IBM's Watson system beat two former Jeopardy! game show champions on television February 14-16, 2011. Details of the Match in the NY Times story Computer Wins on Jeopardy!: Trivial, It's Not. (Feb. 17, 2011).
Fox News Flash top headlines are here. Check out what's clicking on Foxnews.com. Mattea Roach, a tutor from Toronto, Canada, had won $560,983 over the course of her winning streak. This image released by Sony Pictures Television shows Mattea Roach, a 23-year-old Canadian contestant on the game show "Jeopardy!" Heading into the final round of Friday's match, Roach was leading with $19,200 and wagered $3,001 on the Final Jeopardy question.
From chess to Jeopardy to e-sports, AI is increasingly beating humans at their own games. But that was never the ultimate goal. We meet the big players in the space, and we take a trip to an arcade. To make this episode, we also spoke to Natasha Regan, Actuary at RPC Tyche, Chess WIM and co-author of "Game Changer". This episode was reported by Jennifer Strong and Will Douglas Heaven and produced by Anthony Green, Emma Cillekens and Karen Hao. Our mix engineer is Garret Lang. Trebeck: Today we're announcing a Jeopardy competition unlike anything we have ever presented before. Jennifer: Ten years ago, the television quiz show Jeopardy unveiled a new player... Well, his name is Watson. Documentary Announcer: [music] Watson is an IBM computer designed to play Jeopardy. Watson understands natural language with all its ambiguity and complexity." Jennifer: And perhaps not surprisingly... given that playing Jeopardy is the thing it was designed to do… Watson was good.
From AI to 5G, tech that once seemed as if it belonged in the realm of science fiction is starting to impact our everyday lives. The next sci-fi crossover may well be quantum computers. Headlines on the accomplishments of supercomputers have popped up regularly in the past decade or so, with stories touting their help with issues ranging from predicting climate change and mapping the human bloodstream to defeating Jeopardy! Through the use of multidimensional representation, quantum computers leave supercomputers in the dust. In 2019, Google's quantum computer, Sycamore, took 200 seconds to perform a mathematical computation that would have taken IBM's Summit supercomputer 10,000 years.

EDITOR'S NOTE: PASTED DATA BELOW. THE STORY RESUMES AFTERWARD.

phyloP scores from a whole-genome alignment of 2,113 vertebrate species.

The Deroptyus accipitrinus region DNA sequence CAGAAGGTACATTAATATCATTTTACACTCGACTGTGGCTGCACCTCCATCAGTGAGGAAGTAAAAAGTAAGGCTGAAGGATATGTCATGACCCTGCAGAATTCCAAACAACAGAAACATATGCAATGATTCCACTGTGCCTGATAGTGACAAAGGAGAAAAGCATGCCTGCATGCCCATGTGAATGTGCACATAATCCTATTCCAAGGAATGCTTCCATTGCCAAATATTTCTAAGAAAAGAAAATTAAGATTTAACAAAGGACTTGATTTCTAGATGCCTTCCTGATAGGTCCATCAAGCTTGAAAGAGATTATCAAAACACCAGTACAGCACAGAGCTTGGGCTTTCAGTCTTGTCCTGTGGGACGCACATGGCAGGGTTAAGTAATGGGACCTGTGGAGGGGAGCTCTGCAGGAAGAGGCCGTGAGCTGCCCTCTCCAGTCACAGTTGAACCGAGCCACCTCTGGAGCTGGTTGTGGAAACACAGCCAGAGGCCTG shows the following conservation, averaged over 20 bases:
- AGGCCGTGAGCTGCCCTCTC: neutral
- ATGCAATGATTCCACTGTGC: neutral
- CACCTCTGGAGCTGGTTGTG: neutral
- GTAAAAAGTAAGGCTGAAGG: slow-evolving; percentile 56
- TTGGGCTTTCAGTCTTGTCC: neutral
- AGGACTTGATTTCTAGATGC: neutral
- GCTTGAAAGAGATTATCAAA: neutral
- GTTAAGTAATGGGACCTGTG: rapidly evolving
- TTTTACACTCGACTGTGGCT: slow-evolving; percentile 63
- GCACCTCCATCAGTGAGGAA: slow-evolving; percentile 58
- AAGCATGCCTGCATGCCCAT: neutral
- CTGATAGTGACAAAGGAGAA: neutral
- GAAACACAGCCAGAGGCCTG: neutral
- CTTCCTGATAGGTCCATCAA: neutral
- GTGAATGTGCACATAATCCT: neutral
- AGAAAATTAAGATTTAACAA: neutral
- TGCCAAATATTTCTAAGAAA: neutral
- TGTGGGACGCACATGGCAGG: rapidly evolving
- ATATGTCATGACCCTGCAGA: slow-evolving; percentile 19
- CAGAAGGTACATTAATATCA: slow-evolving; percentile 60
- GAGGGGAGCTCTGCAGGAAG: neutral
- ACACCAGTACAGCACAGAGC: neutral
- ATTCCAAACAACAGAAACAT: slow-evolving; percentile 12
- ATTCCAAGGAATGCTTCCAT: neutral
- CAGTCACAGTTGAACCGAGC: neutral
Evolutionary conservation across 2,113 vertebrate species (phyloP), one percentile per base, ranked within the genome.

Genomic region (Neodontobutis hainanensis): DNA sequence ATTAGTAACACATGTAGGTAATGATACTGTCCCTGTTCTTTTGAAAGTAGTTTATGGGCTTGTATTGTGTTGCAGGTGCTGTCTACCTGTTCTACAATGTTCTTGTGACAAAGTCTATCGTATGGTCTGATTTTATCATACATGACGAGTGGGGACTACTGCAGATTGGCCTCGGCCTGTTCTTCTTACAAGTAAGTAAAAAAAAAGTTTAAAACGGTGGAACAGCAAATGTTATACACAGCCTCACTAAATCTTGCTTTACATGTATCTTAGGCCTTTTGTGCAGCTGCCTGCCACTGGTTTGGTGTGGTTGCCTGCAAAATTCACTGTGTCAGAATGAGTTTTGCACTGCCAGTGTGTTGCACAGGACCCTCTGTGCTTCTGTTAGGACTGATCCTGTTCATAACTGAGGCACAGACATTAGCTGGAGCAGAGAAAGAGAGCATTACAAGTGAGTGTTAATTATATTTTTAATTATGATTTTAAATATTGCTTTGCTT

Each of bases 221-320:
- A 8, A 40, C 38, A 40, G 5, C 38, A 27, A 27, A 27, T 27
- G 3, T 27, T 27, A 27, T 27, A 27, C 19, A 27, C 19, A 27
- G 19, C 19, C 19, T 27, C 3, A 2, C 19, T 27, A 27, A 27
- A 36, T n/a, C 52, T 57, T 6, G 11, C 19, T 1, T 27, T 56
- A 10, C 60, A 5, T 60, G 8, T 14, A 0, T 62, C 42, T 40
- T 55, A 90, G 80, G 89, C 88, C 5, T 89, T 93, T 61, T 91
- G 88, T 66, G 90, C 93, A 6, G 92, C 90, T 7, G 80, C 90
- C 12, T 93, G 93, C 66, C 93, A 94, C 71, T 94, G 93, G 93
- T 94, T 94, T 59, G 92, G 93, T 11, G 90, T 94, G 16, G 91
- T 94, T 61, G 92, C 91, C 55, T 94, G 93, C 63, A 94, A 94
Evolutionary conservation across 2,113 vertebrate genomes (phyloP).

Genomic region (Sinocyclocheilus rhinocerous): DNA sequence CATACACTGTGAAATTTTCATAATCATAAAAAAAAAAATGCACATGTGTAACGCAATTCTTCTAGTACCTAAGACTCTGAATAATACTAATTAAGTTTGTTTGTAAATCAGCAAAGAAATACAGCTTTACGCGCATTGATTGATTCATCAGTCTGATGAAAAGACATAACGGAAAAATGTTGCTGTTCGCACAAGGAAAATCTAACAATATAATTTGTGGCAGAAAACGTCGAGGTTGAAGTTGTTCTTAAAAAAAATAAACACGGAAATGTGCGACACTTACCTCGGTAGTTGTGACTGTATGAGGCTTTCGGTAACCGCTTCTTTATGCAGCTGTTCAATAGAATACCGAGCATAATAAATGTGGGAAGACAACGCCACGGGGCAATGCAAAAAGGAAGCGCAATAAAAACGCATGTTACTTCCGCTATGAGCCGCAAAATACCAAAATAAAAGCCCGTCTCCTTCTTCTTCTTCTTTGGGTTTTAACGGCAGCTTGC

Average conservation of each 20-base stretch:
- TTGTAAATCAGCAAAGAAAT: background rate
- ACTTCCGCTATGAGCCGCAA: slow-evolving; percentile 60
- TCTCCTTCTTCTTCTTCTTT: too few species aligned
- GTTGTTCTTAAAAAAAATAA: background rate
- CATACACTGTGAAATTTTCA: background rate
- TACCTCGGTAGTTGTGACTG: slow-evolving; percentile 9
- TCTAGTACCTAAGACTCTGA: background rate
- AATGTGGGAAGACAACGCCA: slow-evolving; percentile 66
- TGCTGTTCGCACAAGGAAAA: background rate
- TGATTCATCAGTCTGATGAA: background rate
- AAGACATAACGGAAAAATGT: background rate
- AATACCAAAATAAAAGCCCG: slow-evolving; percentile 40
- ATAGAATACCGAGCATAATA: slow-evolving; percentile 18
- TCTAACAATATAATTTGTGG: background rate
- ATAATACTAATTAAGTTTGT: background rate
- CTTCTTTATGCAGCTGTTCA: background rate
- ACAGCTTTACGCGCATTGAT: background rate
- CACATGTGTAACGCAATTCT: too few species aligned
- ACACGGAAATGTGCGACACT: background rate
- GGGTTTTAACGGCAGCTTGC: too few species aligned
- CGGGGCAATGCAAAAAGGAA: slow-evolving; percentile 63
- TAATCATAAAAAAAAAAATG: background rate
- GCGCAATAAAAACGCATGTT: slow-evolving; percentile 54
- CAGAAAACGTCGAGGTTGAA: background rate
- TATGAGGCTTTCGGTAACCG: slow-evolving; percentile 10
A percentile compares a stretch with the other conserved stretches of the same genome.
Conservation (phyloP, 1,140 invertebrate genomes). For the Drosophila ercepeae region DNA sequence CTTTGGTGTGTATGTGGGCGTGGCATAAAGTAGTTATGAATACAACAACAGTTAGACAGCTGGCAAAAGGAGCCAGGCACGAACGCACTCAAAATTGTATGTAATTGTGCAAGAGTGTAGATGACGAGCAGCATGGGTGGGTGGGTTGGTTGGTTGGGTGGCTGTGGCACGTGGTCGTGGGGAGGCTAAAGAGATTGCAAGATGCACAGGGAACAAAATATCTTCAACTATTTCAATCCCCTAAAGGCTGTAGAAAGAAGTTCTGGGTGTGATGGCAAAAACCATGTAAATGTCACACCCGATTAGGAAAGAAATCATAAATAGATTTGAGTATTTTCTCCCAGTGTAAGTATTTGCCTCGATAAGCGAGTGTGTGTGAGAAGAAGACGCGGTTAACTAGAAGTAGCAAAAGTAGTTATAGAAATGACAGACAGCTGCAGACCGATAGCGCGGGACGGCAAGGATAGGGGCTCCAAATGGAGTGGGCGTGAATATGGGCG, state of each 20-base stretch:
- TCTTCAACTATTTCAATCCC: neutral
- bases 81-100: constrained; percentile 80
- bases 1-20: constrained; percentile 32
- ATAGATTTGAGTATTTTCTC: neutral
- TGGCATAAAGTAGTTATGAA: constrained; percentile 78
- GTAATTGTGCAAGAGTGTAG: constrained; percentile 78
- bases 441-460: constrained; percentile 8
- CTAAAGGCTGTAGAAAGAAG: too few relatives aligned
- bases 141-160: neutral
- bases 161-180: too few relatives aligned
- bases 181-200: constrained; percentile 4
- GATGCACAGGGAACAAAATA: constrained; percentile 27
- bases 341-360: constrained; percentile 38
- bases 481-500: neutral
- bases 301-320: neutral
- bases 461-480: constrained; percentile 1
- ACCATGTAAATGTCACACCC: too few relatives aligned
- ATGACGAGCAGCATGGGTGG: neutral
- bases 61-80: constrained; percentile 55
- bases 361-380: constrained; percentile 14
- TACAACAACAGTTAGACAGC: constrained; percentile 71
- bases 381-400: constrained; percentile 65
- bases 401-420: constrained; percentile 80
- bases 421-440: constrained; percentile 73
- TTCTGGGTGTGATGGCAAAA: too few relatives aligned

Fox News Flash top entertainment and celebrity headlines are here. Check out what's clicking today in entertainment. "Jeopardy!" is once again looking for a host. A nearly-exhaustive search for late host Alex Trebek's replacement began not long after his passing with a slew of guest hosts taking a swing at the gig. After months of consideration, executive producer Mike Richards was offered the reigns with actress Mayim Bialik taking over the show's spin-off events.
Artificial Intelligence or simply AI is the science of designing intelligent computer programs or machines. AI will change the world as we know it by making everyday tasks easier and more efficient. AI is already created by major developers like IBM but has not nearly reached its full potential. Regardless of the benefits of AI there are many concerns with what the creation of AI can lead to, some as drastic as humanity creating their own uncontrollable superiors to even a third World War. Artificial Intelligence has been an enduring concept since the fifties when Arthur Samuel created the first computer program that taught itself how to play checkers in 1952.
Fox News Flash top entertainment and celebrity headlines are here. Check out what's clicking today in entertainment. Twitter users couldn't get enough of Julia Markham Cameron, an attorney from Brooklyn, New York, who made quite a name for herself during Thursday's episode, which was guest hosted by "Big Bang Theory" alum and neuroscientist Mayim Bialik. Cameron was declared the winner, pocketing $16,450 for her smarts, but it was her memorable facial expressions that appeared to steal the show. Viewers watching at home took to Twitter to react to Cameron's over-the-top expressions, which have been described as "goofy" and "hilarious."
Is it still cool to memorize a lot of stuff? Is there even a reason to memorize anything? Having a lot of information in your head was maybe never cool in the sexy-cool sense, more in the geeky-cool or class-brainiac sense. But people respected the ability to rattle off the names of all the state capitals, or to recite the periodic table. It was like the ability to dunk, or to play the piano by ear--something the average person can't do.
Artificial intelligence (AI) is creeping into our everyday lives, often without us realizing it. Today, AI can be found in the digital assistants we use such as Apple's (NASDAQ:AAPL) Siri and Amazon's (NASDAQ:AMZN) Alexa to check our schedules and search for things on the internet; in the cars we own that now park themselves as they are able to recognize space around the vehicle; and in the small robots we use to clean our houses, such as the Roomba vacuum. Artificial intelligence is becoming more a part of our lives all the time, and will only grow in importance in coming years. In the not too distant future, AI will influence everything from how we shop for groceries to how diseases are diagnosed and treated by doctors. It all adds up to a fast growing market.
"The challenges of machine learning have long been tied to games as a testbed for computer intelligence." Jeopardy Champion Emma Boettcher's Master's paper on using text mining to predict how hard a Jeopardy clue might be didn't win her a title on its own, but it is an interesting thought experiment. Futurism's mission is to empower our readers and drive the development of transformative technologies towards maximizing human potential.